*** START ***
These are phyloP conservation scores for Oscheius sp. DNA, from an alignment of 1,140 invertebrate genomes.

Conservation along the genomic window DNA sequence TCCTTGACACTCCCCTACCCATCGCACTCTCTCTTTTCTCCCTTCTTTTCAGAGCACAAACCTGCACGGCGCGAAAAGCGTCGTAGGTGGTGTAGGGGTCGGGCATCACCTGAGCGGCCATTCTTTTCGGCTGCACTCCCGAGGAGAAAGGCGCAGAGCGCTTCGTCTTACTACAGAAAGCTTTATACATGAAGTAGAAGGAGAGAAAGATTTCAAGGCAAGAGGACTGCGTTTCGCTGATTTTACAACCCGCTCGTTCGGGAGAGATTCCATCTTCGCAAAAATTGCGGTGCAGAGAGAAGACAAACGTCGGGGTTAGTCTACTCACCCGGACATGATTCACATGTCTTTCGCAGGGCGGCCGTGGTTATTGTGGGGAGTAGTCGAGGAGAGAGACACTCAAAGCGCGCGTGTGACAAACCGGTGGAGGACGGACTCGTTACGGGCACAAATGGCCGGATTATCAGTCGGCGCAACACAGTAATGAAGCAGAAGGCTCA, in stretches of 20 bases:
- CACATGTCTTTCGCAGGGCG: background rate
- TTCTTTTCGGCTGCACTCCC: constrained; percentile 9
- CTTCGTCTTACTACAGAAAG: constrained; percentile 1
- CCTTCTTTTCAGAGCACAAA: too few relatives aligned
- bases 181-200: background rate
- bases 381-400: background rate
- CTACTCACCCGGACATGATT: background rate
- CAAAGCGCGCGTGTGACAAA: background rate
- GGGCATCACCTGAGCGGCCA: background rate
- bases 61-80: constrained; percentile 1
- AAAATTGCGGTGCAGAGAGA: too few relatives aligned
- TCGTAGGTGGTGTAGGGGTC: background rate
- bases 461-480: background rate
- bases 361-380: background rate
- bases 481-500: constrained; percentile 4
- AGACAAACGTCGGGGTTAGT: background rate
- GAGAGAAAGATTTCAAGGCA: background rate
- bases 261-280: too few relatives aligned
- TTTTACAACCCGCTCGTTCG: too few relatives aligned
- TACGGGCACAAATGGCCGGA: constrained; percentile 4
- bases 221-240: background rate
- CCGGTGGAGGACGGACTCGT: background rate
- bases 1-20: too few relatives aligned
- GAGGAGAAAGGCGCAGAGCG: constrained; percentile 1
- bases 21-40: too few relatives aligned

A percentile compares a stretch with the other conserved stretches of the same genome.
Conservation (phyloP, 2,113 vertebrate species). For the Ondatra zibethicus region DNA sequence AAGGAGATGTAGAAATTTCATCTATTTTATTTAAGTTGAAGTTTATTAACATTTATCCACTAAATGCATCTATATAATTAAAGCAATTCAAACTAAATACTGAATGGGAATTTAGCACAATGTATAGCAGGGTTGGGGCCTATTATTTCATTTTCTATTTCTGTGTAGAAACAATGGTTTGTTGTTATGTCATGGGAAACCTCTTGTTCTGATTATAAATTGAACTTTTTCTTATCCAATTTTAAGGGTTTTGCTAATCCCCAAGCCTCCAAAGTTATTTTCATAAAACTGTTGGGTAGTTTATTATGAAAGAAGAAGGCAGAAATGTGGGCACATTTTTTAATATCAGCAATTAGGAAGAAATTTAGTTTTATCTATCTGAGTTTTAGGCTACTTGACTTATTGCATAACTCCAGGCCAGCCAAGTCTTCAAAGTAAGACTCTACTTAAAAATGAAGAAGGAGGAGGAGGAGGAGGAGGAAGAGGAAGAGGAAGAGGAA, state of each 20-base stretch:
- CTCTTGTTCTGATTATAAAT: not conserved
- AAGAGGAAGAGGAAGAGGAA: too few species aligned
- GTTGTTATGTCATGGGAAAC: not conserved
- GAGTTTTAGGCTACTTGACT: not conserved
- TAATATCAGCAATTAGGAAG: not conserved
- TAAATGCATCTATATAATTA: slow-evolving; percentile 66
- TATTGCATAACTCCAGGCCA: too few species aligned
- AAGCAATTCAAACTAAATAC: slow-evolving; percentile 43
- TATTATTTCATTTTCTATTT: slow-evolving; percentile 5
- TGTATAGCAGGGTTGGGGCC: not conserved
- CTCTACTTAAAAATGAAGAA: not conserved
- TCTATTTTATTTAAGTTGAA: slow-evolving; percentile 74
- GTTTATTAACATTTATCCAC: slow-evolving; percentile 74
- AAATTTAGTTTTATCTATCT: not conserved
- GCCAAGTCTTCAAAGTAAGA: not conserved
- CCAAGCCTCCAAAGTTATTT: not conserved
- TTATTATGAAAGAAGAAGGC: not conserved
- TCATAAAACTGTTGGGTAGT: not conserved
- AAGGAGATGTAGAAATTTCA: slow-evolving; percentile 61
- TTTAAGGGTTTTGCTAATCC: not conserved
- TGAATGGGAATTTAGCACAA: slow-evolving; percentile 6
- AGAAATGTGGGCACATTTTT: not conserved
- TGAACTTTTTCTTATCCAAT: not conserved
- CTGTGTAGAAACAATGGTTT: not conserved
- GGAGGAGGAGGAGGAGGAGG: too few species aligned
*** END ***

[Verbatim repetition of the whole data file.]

These are phyloP conservation scores for Oscheius sp. DNA, from an alignment of 1,140 invertebrate genomes.

Conservation along the genomic window DNA sequence TCCTTGACACTCCCCTACCCATCGCACTCTCTCTTTTCTCCCTTCTTTTCAGAGCACAAACCTGCACGGCGCGAAAAGCGTCGTAGGTGGTGTAGGGGTCGGGCATCACCTGAGCGGCCATTCTTTTCGGCTGCACTCCCGAGGAGAAAGGCGCAGAGCGCTTCGTCTTACTACAGAAAGCTTTATACATGAAGTAGAAGGAGAGAAAGATTTCAAGGCAAGAGGACTGCGTTTCGCTGATTTTACAACCCGCTCGTTCGGGAGAGATTCCATCTTCGCAAAAATTGCGGTGCAGAGAGAAGACAAACGTCGGGGTTAGTCTACTCACCCGGACATGATTCACATGTCTTTCGCAGGGCGGCCGTGGTTATTGTGGGGAGTAGTCGAGGAGAGAGACACTCAAAGCGCGCGTGTGACAAACCGGTGGAGGACGGACTCGTTACGGGCACAAATGGCCGGATTATCAGTCGGCGCAACACAGTAATGAAGCAGAAGGCTCA, in stretches of 20 bases:
- CACATGTCTTTCGCAGGGCG: background rate
- TTCTTTTCGGCTGCACTCCC: constrained; percentile 9
- CTTCGTCTTACTACAGAAAG: constrained; percentile 1
- CCTTCTTTTCAGAGCACAAA: too few relatives aligned
- bases 181-200: background rate
- bases 381-400: background rate
- CTACTCACCCGGACATGATT: background rate
- CAAAGCGCGCGTGTGACAAA: background rate
- GGGCATCACCTGAGCGGCCA: background rate
- bases 61-80: constrained; percentile 1
- AAAATTGCGGTGCAGAGAGA: too few relatives aligned
- TCGTAGGTGGTGTAGGGGTC: background rate
- bases 461-480: background rate
- bases 361-380: background rate
- bases 481-500: constrained; percentile 4
- AGACAAACGTCGGGGTTAGT: background rate
- GAGAGAAAGATTTCAAGGCA: background rate
- bases 261-280: too few relatives aligned
- TTTTACAACCCGCTCGTTCG: too few relatives aligned
- TACGGGCACAAATGGCCGGA: constrained; percentile 4
- bases 221-240: background rate
- CCGGTGGAGGACGGACTCGT: background rate
- bases 1-20: too few relatives aligned
- GAGGAGAAAGGCGCAGAGCG: constrained; percentile 1
- bases 21-40: too few relatives aligned

A percentile compares a stretch with the other conserved stretches of the same genome.
Conservation (phyloP, 2,113 vertebrate species). For the Ondatra zibethicus region DNA sequence AAGGAGATGTAGAAATTTCATCTATTTTATTTAAGTTGAAGTTTATTAACATTTATCCACTAAATGCATCTATATAATTAAAGCAATTCAAACTAAATACTGAATGGGAATTTAGCACAATGTATAGCAGGGTTGGGGCCTATTATTTCATTTTCTATTTCTGTGTAGAAACAATGGTTTGTTGTTATGTCATGGGAAACCTCTTGTTCTGATTATAAATTGAACTTTTTCTTATCCAATTTTAAGGGTTTTGCTAATCCCCAAGCCTCCAAAGTTATTTTCATAAAACTGTTGGGTAGTTTATTATGAAAGAAGAAGGCAGAAATGTGGGCACATTTTTTAATATCAGCAATTAGGAAGAAATTTAGTTTTATCTATCTGAGTTTTAGGCTACTTGACTTATTGCATAACTCCAGGCCAGCCAAGTCTTCAAAGTAAGACTCTACTTAAAAATGAAGAAGGAGGAGGAGGAGGAGGAGGAAGAGGAAGAGGAAGAGGAA, state of each 20-base stretch:
- CTCTTGTTCTGATTATAAAT: not conserved
- AAGAGGAAGAGGAAGAGGAA: too few species aligned
- GTTGTTATGTCATGGGAAAC: not conserved
- GAGTTTTAGGCTACTTGACT: not conserved
- TAATATCAGCAATTAGGAAG: not conserved
- TAAATGCATCTATATAATTA: slow-evolving; percentile 66
- TATTGCATAACTCCAGGCCA: too few species aligned
- AAGCAATTCAAACTAAATAC: slow-evolving; percentile 43
- TATTATTTCATTTTCTATTT: slow-evolving; percentile 5
- TGTATAGCAGGGTTGGGGCC: not conserved
- CTCTACTTAAAAATGAAGAA: not conserved
- TCTATTTTATTTAAGTTGAA: slow-evolving; percentile 74
- GTTTATTAACATTTATCCAC: slow-evolving; percentile 74
- AAATTTAGTTTTATCTATCT: not conserved
- GCCAAGTCTTCAAAGTAAGA: not conserved
- CCAAGCCTCCAAAGTTATTT: not conserved
- TTATTATGAAAGAAGAAGGC: not conserved
- TCATAAAACTGTTGGGTAGT: not conserved
- AAGGAGATGTAGAAATTTCA: slow-evolving; percentile 61
- TTTAAGGGTTTTGCTAATCC: not conserved
- TGAATGGGAATTTAGCACAA: slow-evolving; percentile 6
- AGAAATGTGGGCACATTTTT: not conserved
- TGAACTTTTTCTTATCCAAT: not conserved
- CTGTGTAGAAACAATGGTTT: not conserved
- GGAGGAGGAGGAGGAGGAGG: too few species aligned